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Kārlis Vērdiņš

Kārlis Vērdiņš

At some performance

On tiptoe, head lowered, drawn into my shoulders, I come to offer you my
          trivial gifts
Young men on the stage, clutching their crotches, slowly moving tanned thighs.
          Aisles crowded between rows, dogs chase herds up to the balconies, not looking
          at me, but also not sending me away.
I can't make out who is the big chief here, to whom I can say, just for a moment
          allow me up there, under the lights, to show what blankets I know how to crochet,
          what baskets I know how to weave.
I start to squeeze through to where the sweet music is playing, but tear the largest
          bag and everything scatters to the floor. While I save what can be saved
I see — some pig is gnawing at a small basket, cows are trampling the white
          blankets, all around trumpets trill, toot and blare.
I feel tears coming on and get ready to ask, who is the big chief here and who is it
          who will pay for the damage, when someone on stage throws a bottle and hits
          me straight in the face.
Black circles form in front of my eyes, I fall ass backwards between rows. From the corner
          of my eye I still see, how a young man mid-stage lifts his arms in a sign of victory.


. . .you had an even higher temperature, so you would forever lie in
          our old bed helpless as a blind puppy. Shove a thermometer in your mouth
          and sleep.
Without evil, sneaky friends, odd and distant parents,
          important work — I'll be your mother, father, brother, wife and
          husband. Through chicken pox, pneumonia, psychosis, neurosis,
          mumps or measles.
Talk to me. Tickle me. Tell me your thoughts.

Internal Procedures

I didn't talk back, I just looked and kept silent, sighed, sat down at
          my desk. Moreover I didn't say much to others, only to some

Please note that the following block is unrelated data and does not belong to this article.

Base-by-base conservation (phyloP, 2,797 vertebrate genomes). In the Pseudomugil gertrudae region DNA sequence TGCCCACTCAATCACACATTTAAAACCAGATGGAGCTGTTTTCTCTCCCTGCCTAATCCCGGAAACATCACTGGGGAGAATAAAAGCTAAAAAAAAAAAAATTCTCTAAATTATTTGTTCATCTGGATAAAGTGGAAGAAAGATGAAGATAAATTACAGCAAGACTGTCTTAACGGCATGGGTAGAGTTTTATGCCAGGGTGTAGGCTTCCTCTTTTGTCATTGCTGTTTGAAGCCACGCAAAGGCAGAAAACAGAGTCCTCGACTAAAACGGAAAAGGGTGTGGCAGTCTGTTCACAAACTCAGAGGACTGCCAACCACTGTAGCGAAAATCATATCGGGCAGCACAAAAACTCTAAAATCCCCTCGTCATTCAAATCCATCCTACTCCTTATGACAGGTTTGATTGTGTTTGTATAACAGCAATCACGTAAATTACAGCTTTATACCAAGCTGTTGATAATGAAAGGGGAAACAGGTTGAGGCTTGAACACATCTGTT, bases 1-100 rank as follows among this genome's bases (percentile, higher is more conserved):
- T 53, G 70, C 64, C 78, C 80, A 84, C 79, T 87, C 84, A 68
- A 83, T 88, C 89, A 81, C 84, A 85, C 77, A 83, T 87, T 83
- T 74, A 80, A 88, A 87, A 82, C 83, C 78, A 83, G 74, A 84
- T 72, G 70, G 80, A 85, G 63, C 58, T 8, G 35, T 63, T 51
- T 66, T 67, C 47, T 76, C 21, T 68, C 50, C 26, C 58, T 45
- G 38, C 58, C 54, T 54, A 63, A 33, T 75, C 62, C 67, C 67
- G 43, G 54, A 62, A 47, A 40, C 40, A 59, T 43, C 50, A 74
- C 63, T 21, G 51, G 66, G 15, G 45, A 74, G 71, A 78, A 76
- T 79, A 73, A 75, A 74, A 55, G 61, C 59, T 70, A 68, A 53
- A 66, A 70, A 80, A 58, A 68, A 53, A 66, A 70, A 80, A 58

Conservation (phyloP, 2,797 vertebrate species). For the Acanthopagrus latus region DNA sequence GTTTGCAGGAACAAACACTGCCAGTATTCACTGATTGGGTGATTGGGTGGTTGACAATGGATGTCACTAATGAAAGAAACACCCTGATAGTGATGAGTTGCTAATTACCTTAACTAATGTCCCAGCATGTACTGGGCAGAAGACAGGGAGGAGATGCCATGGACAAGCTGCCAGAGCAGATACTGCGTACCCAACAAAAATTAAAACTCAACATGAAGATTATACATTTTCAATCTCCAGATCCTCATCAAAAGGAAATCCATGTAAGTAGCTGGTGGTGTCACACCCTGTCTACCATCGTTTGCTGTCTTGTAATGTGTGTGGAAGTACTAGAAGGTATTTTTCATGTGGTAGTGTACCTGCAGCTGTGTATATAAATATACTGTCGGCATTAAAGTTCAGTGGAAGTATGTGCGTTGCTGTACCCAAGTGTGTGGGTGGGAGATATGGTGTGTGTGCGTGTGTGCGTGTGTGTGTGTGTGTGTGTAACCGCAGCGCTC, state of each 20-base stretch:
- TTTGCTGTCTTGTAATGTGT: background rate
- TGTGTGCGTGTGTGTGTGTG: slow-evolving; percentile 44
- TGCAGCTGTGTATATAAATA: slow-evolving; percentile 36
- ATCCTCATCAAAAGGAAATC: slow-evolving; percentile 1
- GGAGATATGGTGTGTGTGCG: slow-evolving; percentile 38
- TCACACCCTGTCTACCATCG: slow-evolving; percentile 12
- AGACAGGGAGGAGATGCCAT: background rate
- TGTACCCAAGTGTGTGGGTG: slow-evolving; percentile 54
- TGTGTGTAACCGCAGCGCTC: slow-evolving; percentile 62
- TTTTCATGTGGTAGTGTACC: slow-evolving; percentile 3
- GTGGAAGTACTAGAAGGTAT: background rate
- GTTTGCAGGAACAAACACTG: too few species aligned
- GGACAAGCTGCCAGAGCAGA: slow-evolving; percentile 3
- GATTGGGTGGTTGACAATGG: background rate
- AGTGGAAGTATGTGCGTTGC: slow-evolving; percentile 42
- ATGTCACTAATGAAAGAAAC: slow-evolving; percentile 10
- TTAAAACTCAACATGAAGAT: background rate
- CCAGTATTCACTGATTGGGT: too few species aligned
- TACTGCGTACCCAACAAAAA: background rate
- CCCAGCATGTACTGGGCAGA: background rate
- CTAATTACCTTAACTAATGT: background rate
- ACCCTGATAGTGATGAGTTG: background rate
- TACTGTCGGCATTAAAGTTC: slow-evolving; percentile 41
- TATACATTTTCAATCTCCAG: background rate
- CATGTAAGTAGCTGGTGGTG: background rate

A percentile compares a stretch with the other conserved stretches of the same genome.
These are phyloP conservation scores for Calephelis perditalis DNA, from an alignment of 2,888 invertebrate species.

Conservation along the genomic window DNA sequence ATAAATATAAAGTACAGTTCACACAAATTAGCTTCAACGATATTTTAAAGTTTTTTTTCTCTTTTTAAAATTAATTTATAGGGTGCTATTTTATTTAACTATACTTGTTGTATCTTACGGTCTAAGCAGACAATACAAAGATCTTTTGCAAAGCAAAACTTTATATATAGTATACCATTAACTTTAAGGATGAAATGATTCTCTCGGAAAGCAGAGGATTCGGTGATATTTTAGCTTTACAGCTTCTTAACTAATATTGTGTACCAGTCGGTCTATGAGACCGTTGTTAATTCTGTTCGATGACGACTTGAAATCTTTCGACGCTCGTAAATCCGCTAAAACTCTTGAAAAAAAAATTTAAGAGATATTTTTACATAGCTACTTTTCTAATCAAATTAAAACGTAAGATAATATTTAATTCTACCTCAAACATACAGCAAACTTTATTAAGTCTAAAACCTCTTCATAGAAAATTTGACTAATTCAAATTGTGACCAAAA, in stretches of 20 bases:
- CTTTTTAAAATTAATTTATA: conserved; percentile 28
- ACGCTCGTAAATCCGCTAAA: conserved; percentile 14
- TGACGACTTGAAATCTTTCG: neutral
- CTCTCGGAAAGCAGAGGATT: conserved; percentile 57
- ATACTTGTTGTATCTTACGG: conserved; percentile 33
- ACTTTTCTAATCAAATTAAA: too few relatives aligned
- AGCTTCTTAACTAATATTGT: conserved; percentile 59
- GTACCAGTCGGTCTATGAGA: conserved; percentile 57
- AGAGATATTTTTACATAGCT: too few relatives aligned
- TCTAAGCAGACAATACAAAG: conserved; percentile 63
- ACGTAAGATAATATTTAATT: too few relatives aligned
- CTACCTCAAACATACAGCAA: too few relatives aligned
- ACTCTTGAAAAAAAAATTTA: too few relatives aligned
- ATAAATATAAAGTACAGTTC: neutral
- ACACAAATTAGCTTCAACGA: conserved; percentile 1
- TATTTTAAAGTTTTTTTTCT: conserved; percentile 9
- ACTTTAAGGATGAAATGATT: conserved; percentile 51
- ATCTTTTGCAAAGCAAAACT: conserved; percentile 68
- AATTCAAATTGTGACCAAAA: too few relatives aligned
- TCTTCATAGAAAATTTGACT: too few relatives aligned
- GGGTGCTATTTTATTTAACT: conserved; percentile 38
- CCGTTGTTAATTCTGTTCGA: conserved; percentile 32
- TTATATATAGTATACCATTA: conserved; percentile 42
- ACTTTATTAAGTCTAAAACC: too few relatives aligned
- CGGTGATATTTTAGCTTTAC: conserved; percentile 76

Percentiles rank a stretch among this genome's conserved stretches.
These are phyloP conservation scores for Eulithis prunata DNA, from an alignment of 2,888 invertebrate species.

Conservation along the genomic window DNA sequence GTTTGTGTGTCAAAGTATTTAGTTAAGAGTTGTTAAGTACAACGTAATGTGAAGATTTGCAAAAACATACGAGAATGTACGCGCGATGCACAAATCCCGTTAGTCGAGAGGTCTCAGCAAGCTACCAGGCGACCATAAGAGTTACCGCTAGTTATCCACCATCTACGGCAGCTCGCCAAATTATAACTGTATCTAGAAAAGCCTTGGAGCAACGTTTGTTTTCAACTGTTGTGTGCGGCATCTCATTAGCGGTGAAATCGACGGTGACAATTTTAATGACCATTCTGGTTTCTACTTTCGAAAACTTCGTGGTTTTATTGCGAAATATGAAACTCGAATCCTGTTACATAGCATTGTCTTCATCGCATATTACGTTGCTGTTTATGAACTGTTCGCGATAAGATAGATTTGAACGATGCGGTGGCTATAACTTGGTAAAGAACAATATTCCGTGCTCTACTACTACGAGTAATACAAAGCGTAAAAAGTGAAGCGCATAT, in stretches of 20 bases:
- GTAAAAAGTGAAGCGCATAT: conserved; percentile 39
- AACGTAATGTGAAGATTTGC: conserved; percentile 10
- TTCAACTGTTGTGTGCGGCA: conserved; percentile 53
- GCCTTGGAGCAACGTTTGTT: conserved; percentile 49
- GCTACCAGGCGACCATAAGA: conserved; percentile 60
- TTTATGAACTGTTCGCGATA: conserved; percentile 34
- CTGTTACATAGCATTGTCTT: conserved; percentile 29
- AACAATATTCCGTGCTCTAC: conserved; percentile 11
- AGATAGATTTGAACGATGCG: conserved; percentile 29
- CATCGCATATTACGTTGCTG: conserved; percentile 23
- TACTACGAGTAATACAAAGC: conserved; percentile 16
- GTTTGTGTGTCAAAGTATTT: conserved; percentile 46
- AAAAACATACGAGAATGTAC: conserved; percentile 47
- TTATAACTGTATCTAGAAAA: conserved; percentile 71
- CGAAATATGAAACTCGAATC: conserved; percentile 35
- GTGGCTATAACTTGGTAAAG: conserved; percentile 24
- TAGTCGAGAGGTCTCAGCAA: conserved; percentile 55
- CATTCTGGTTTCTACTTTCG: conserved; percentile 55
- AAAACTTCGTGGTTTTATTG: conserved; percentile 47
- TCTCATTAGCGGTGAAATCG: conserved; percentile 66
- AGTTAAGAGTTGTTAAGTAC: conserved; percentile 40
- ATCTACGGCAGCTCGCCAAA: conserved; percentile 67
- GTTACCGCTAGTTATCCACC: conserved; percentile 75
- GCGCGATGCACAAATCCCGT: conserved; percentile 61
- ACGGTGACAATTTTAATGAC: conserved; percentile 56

I said what I myself thought
No one really asked me, everything was done on the quiet and afterward nothing
          could be changed.
Only later I heard someone had said everything would be different in the future —
          all would be explained beforehand, some would even be shown how, and
          we were not to discuss it among ourselves and, God forbid, say anything
          outside. So I told the others, but someone was stupid enough to go and
          ask if that was really what was about to happen.
Now everyone is very angry at us, we'll have hell to pay. I'm somewhat
          saddened by it, but I didn't say so out loud. I just sat in our
          room at my desk, when she entered and glanced round, and
          on leaving said “There's no one here.”


It's no longer snowing, but the rain has come. You walk through your large house,
          close the windows and turn off the lights — an Art Nouveau paradise of calm, where
          no sharp smell or noise can enter.
But rain — a sudden, sharp downpour — breaks in on you through the secure roof
          and several stories. A damp breath touches you, a whisper, too, of paper
          mounds in the corners of the room.
Surprised and naked you fall to your knees, so the rain can whip your cheeks and
          leave hot streaks on your chest.
But someone in heaven again is frightened and draws the zipper shut. You stay put
          in stifling dryness, in a small country, where people on holidays crawl
          into parquet cracks to vanish God knows where, where your name is mispronounced and
          no one knows how to write properly.
You fall asleep alone in the big bed at twilight, having drawn over the window white
          curtains. Outside buds swell, in-line skates clack and at the sale
          your warm winter jacket costs just half of half-price.

Translated by Margita Gailitis